SBP links growth outcome to government’s coronavirus response


The State Bank of Pakistan (SBP) has connected the government’s COVID-19 response with the growth, as Pakistan continues to grapple with the second wave of the novel coronavirus.

The central bank asserted that the economic recovery from the first wave of the coronavirus had been achieved due to the support that had been granted to businesses by the government.
In the first quarterly report on the state of Pakistan’s economy, the SBP said: “… the overall growth outcome hinges on how the Covid infections and the associated government response evolve.”
The projection, based on the current trends of economic activity, reveals that the real GDP growth is expected to be in the range of 1.5% to 2.5% in FY2021 compared to the 0.4% contraction that had been recorded in FY2020.
The SBP said the government’s handling of the current surge in Covid infections includes keeping business activities running under the standard operating procedures.
The central bank said that restrictions should be more focused on reducing public gatherings and social contact while at the same time, employment and economic activity should be encouraged.
“As the economy recovers from the Covid-induced contraction, it is now faced with uncertainty relating to the intensification of the second wave of the pandemic. This concern poses both upside and downside risks to the SBP’s macroeconomic projections,” it said.
Supply-side shocks from uncertain weather conditions cannot be ruled out either, said the SBP. At the same time, there are also potential upsides, including the development and distribution of an effective vaccine and its possible early availability, the publication underscored.
Highlighting other factors, the report read that the announced increase in the wheat support price and subsidies on fertilizer and pesticides may contribute to a better-than-expected output of Rabi crops.
The outlook for the external sector has improved since the previous set of projections published in SBP’s FY20 annual report.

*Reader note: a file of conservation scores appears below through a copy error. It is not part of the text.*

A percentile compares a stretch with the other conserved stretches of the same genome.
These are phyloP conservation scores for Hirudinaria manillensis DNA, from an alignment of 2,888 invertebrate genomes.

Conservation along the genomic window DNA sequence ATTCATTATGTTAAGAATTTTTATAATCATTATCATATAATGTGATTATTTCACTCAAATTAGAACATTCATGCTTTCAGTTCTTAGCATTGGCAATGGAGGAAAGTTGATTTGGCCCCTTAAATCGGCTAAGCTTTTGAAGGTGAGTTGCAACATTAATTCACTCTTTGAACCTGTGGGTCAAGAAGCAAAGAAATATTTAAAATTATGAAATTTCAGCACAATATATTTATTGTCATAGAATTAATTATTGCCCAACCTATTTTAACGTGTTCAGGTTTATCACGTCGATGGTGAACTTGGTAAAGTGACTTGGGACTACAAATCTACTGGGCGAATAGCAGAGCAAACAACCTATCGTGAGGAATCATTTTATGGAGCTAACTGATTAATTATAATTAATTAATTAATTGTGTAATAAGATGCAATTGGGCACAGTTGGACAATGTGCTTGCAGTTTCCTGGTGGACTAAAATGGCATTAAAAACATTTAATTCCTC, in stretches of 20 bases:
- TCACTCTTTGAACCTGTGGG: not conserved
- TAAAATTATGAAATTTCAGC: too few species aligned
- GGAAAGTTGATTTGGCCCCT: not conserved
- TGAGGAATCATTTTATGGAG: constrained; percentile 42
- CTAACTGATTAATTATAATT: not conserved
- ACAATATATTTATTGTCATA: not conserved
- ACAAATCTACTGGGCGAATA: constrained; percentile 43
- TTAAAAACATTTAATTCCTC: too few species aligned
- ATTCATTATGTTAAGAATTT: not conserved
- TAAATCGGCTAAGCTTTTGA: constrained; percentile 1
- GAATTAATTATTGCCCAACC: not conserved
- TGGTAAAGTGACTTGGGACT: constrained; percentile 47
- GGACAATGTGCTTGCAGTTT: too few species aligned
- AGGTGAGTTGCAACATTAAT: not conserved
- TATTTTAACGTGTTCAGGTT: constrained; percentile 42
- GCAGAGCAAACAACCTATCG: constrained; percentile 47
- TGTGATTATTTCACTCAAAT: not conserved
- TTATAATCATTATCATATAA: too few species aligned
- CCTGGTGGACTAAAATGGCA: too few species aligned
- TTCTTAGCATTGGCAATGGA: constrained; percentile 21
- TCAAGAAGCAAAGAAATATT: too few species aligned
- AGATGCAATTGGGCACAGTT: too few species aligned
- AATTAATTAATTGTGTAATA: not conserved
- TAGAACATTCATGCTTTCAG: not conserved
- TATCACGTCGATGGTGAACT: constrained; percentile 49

The current account deficit is now expected to be in the range of 0.5%to 1-1.5% of the GDP as against the earlier mark of 1% to 2% of GDP.
The revision is mainly due to an upward adjustment in workers’ remittances, which are now expected to be $24-25 billion as compared to $22-23 billion earlier.
“However, projections of workers’ remittances are subject to risk from the outlook for the oil-exporting economies, whose fiscal balances might deteriorate further with the escalation in global Covid infections.
“This may result in a sizable reduction in their demand for foreign workers, leading to lower remittance inflows to Pakistan,” said the SBP.
‘Upside risks mainly stem from the health fallout’
“Going forward, the fiscal situation would continue to depend on the domestic evolution of Covid-19. The upside risks mainly stem from the health fallout, and the potential economic fall-out, in case of protracted or intensified lockdowns in the remainder of FY21,” said the SBP in its statement.
“By contrast, faster than an anticipated economic revival, which gives the government room to generate more revenues, either by rolling back certain tax concessions or imposing fresh levies, could contain the deficit further.”
The SBP projects average inflation in FY21 to remain in the 7% to 9% range.
Meanwhile, core inflation has been relatively moderate, owing to benign cost and demand factors.
Given the spare capacity in the industrial sector, high base effect, and actions being taken to correct the supply-side issues in the food market, upside risks to the inflation outlook are largely contained.
The Central Bank also said the outlook of exports and imports largely remains unchanged from their earlier assessment. The greater quantum of high value-added textiles and food commodities – especially rice – are expected to generate above-target growth in exports.
Having said that, the key downside risk to this outlook stems from the resurgence of Covid in major export destinations of Pakistan – which has the potential to suppress demand, SBP maintained.
Meanwhile, on the upside, the incentives given in the industrial support package since early November 2020 may help the textile sector exports perform better.
Where an increase in food imports and domestic economic activity is mainly expected to drive import growth, the imports are expected to cross their annual target, said the central bank.
The increase in global Covid-19 infections and a further decline in crude oil prices could suppress import payments.
As for the fiscal deficit, the latest projections suggest that it remains on track to meet the annual target of 7% of GDP.


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